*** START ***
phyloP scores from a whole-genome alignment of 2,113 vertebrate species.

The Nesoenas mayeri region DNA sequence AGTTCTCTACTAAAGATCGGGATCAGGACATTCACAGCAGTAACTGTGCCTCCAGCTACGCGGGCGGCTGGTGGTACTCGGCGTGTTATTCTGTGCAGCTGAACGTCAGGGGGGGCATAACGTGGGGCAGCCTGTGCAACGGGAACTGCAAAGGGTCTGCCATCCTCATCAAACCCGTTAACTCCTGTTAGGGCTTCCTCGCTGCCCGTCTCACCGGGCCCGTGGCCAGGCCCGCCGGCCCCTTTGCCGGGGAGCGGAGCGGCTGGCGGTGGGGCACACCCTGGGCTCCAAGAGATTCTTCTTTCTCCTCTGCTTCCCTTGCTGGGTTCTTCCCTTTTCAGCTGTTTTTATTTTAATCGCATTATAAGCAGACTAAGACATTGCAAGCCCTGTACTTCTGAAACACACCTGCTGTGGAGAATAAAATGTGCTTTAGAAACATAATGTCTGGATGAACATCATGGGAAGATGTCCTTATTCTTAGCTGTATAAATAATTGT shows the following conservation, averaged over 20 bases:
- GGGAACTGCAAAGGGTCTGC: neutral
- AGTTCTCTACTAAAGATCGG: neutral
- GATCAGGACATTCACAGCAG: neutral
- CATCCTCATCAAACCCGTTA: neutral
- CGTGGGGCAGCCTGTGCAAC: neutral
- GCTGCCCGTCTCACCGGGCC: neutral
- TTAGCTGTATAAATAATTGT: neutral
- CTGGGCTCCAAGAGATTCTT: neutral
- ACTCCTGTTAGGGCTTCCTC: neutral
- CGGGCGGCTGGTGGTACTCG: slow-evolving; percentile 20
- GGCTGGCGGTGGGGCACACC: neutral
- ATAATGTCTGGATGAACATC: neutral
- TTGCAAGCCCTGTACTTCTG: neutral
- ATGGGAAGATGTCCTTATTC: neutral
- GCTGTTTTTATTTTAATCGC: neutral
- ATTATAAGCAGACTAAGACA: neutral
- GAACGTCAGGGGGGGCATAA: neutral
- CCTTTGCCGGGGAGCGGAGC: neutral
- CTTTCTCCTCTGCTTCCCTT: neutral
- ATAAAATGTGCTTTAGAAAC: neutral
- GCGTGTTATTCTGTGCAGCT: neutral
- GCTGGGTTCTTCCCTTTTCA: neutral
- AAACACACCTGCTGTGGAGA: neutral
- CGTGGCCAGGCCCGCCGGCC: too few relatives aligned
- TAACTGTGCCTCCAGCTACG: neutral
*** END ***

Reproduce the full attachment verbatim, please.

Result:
phyloP scores from a whole-genome alignment of 2,113 vertebrate species.

The Nesoenas mayeri region DNA sequence AGTTCTCTACTAAAGATCGGGATCAGGACATTCACAGCAGTAACTGTGCCTCCAGCTACGCGGGCGGCTGGTGGTACTCGGCGTGTTATTCTGTGCAGCTGAACGTCAGGGGGGGCATAACGTGGGGCAGCCTGTGCAACGGGAACTGCAAAGGGTCTGCCATCCTCATCAAACCCGTTAACTCCTGTTAGGGCTTCCTCGCTGCCCGTCTCACCGGGCCCGTGGCCAGGCCCGCCGGCCCCTTTGCCGGGGAGCGGAGCGGCTGGCGGTGGGGCACACCCTGGGCTCCAAGAGATTCTTCTTTCTCCTCTGCTTCCCTTGCTGGGTTCTTCCCTTTTCAGCTGTTTTTATTTTAATCGCATTATAAGCAGACTAAGACATTGCAAGCCCTGTACTTCTGAAACACACCTGCTGTGGAGAATAAAATGTGCTTTAGAAACATAATGTCTGGATGAACATCATGGGAAGATGTCCTTATTCTTAGCTGTATAAATAATTGT shows the following conservation, averaged over 20 bases:
- GGGAACTGCAAAGGGTCTGC: neutral
- AGTTCTCTACTAAAGATCGG: neutral
- GATCAGGACATTCACAGCAG: neutral
- CATCCTCATCAAACCCGTTA: neutral
- CGTGGGGCAGCCTGTGCAAC: neutral
- GCTGCCCGTCTCACCGGGCC: neutral
- TTAGCTGTATAAATAATTGT: neutral
- CTGGGCTCCAAGAGATTCTT: neutral
- ACTCCTGTTAGGGCTTCCTC: neutral
- CGGGCGGCTGGTGGTACTCG: slow-evolving; percentile 20
- GGCTGGCGGTGGGGCACACC: neutral
- ATAATGTCTGGATGAACATC: neutral
- TTGCAAGCCCTGTACTTCTG: neutral
- ATGGGAAGATGTCCTTATTC: neutral
- GCTGTTTTTATTTTAATCGC: neutral
- ATTATAAGCAGACTAAGACA: neutral
- GAACGTCAGGGGGGGCATAA: neutral
- CCTTTGCCGGGGAGCGGAGC: neutral
- CTTTCTCCTCTGCTTCCCTT: neutral
- ATAAAATGTGCTTTAGAAAC: neutral
- GCGTGTTATTCTGTGCAGCT: neutral
- GCTGGGTTCTTCCCTTTTCA: neutral
- AAACACACCTGCTGTGGAGA: neutral
- CGTGGCCAGGCCCGCCGGCC: too few relatives aligned
- TAACTGTGCCTCCAGCTACG: neutral